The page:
Philadelphia Eagles Cut Star Wide Receiver DeSean Jackson As Gang Ties Speculation Loom

03.28.14 4 years ago 33 Comments

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Since he was drafted in 2008, DeSean Jackson has been one of the NFL’s most exciting talents, responsible for, amongst other plays, this back-breaking punt return against the Giants (look away, Sam). He also made some positive waves for his stance against bullying.

And, apparently, some less-than-ideal vibes for his association with alleged Crip members.

Despite the good, that last, glaring negative may have been enough to push the Philadelphia Eagles to release the receiver, per USA Today. has a more detailed breakdown of Jackson’s off-field tendencies:

“On its face, the decision to trade [note: Jackson was on the trade block for weeks preceding his release] one of the NFL’s most talented players would seem curious: At 27, Jackson is coming off one of the best seasons of his career — 82 catches for 1,332 yards and nine touchdowns. Plus, he’s a playmaker who should thrive for seasons to come in head coach Chip Kelly’s fast-paced offense.

Yet the Eagles’ apparent interest in jettisoning Jackson likely has little to do with his performance on the field or a big-money contract that could squeeze the team’s salary cap. Rather, sources close to Jackson and within the Eagles’ organization say, it’s Jackson’s off-field behavior that concerns the front office. A bad attitude, an inconsistent work ethic, missed meetings and a lack of chemistry with head coach Chip Kelly are the reasons, sources told And when the Eagles looked more deeply into why Jackson was missing meetings, they found that his friends were becoming a more powerful — and negative — influence in his life.

Now the Eagles have even more serious concerns — Jackson’s continued association with reputed Los Angeles street gang members who have been connected to two homicides since 2010.”

The article brings up the New England Patriots’ Aaron Hernandez, and how, obviously, no team wants to suffer the PR black eye that the Pats had to endure during the Hernandez ordeal.

As with most controversial decisions, arguments can be made for both sides of the coin. Yes, it is within the Eagles’ right to release whoever they see fit. And let’s honest with ourselves about something:

Nobody reading this knows more about the situation than the people pulling the strings. ESPN doesn’t (side-note: STFU, Ron Jaworski), either. We can sit here and and bemoan Jackson’s fate, speculate, talk about how race is involved and how corporate America is scared of a street-smart black man.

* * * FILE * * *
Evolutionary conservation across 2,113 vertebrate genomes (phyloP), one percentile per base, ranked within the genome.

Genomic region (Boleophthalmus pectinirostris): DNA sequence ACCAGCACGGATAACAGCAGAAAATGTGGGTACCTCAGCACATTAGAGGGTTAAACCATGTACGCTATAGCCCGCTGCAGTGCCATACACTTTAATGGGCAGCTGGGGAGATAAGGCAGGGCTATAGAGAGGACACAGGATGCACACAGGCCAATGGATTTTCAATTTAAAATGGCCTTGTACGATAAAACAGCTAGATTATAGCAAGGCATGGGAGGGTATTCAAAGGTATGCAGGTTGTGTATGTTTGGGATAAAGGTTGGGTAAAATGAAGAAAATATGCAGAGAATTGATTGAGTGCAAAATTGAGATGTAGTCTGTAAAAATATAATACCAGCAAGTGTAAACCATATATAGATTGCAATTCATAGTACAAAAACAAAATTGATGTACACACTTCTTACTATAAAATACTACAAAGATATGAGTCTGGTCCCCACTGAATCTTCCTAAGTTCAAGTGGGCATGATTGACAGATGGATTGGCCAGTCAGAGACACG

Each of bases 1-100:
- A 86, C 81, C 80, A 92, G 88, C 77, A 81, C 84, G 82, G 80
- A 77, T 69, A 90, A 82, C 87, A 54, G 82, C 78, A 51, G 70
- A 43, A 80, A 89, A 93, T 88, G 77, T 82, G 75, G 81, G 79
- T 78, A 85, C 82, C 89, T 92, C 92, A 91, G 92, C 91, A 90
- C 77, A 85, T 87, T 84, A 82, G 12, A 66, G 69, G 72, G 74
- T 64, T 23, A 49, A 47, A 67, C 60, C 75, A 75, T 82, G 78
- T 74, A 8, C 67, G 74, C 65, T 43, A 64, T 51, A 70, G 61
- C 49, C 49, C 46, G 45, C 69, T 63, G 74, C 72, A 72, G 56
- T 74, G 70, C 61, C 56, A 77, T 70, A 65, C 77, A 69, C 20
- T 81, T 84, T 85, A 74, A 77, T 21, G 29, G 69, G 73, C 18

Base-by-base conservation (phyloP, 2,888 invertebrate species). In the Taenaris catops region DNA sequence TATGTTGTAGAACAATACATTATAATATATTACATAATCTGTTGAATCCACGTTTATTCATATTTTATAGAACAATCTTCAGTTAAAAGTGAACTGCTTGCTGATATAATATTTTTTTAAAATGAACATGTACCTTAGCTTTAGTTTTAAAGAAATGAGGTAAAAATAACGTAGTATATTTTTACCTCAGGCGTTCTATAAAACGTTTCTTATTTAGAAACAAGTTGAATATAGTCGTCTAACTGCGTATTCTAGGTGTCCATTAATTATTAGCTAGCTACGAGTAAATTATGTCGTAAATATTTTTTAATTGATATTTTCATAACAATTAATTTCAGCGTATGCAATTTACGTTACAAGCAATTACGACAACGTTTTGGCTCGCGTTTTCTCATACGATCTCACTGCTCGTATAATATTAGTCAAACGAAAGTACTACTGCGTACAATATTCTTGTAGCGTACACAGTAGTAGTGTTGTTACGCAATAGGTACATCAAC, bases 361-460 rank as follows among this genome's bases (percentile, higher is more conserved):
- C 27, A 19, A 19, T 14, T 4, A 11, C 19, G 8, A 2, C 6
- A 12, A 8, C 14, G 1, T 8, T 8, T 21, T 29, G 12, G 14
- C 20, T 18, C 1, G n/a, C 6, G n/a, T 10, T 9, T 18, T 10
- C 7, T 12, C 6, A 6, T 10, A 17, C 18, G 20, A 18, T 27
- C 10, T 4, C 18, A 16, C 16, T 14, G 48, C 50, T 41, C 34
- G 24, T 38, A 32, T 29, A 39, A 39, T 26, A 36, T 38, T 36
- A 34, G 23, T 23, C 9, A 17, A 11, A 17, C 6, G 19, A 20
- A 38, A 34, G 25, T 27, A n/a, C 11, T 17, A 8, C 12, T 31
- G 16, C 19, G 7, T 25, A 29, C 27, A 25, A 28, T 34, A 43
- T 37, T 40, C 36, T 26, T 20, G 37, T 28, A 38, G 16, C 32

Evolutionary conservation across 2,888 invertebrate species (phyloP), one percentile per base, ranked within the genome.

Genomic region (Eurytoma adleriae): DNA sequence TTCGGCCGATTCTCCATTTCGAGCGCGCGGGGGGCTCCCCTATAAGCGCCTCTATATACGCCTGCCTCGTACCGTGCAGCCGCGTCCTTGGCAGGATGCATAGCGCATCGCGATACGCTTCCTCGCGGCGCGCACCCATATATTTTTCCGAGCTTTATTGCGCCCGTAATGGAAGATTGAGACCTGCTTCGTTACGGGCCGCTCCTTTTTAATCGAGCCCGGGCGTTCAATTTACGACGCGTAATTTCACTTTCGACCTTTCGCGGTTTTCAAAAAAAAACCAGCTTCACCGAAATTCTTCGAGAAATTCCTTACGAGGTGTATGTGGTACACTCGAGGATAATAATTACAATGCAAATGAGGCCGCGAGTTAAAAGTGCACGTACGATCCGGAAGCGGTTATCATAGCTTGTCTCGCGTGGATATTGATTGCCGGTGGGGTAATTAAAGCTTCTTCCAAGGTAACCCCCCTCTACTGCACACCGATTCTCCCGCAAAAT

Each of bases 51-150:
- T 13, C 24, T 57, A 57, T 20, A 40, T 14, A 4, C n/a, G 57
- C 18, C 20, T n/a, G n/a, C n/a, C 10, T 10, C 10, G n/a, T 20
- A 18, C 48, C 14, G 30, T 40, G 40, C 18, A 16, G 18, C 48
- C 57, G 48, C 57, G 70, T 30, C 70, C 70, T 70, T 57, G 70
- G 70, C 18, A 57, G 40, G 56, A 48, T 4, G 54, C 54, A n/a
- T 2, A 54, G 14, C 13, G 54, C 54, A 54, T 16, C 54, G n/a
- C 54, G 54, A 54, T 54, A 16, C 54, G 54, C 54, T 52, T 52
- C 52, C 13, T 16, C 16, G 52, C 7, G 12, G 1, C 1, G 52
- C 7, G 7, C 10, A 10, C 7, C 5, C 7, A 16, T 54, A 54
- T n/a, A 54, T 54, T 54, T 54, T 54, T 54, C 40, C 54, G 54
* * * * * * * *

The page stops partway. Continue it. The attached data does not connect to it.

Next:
At the end of the day, the Eagles want to win a Super Bowl like every other team, and losing DeSean Jackson represents a major blow to those hopes. They wouldn’t have cut him unless they truly thought that DeSean was a threat to himself, others around him, the team, or a combination of the three.

Which leads us to Jackson’s official statement via Adam Schefter that disputes every gang-related claim that you’re sure to hear over the next week.

“First I would like to thank the Eagles organization, the Eagles fans and the city of Philadelphia for my time in Philly. I would also like to thank coach Andy Reed for bringing me in. Secondly, I would like to address the misleading and unfounded reports that my release has anything to do with any affiliation that has been speculated surrounding the company I keep off of the field. I would like to make it very clear that I am not and never have been part of any gang. I am not a gang member and to speculate and assume that I am involved in such activity off the field is reckless and irresponsible. I work very hard on and off the field and I am a good person with good values. I am proud of the accomplishments that I have made both on and off the field. I have worked tirelessly to give back to my community and have a positive impact on those in need. It is unfortunate that I now have to defend myself and my intentions. These reports are irresponsible and just not true . I look forward to working hard for my new team. God Bless.”

Two different sides of the story, and until more details trickle out – always a possibility – let’s not follow ESPN’s penchant for jumping to conclusions. I choose to believe that – because of his willingness to give back to the community, because nobody talking about DeSean can actually relate to where he’s coming from, because I want to believe that one of the most exciting players in football is a decent human being who deserves the benefit of the doubt.

Perhaps Philadelphia misjudged his character, and that he will make another team very, very happy. Others will choose to believe that he’s a rotten apple, and as much as I disagree, we’re all grabbing our opinions from the same limited pile of information.

The only thing that we know, for sure, is that DeSean will have his shot at redemption soon enough.

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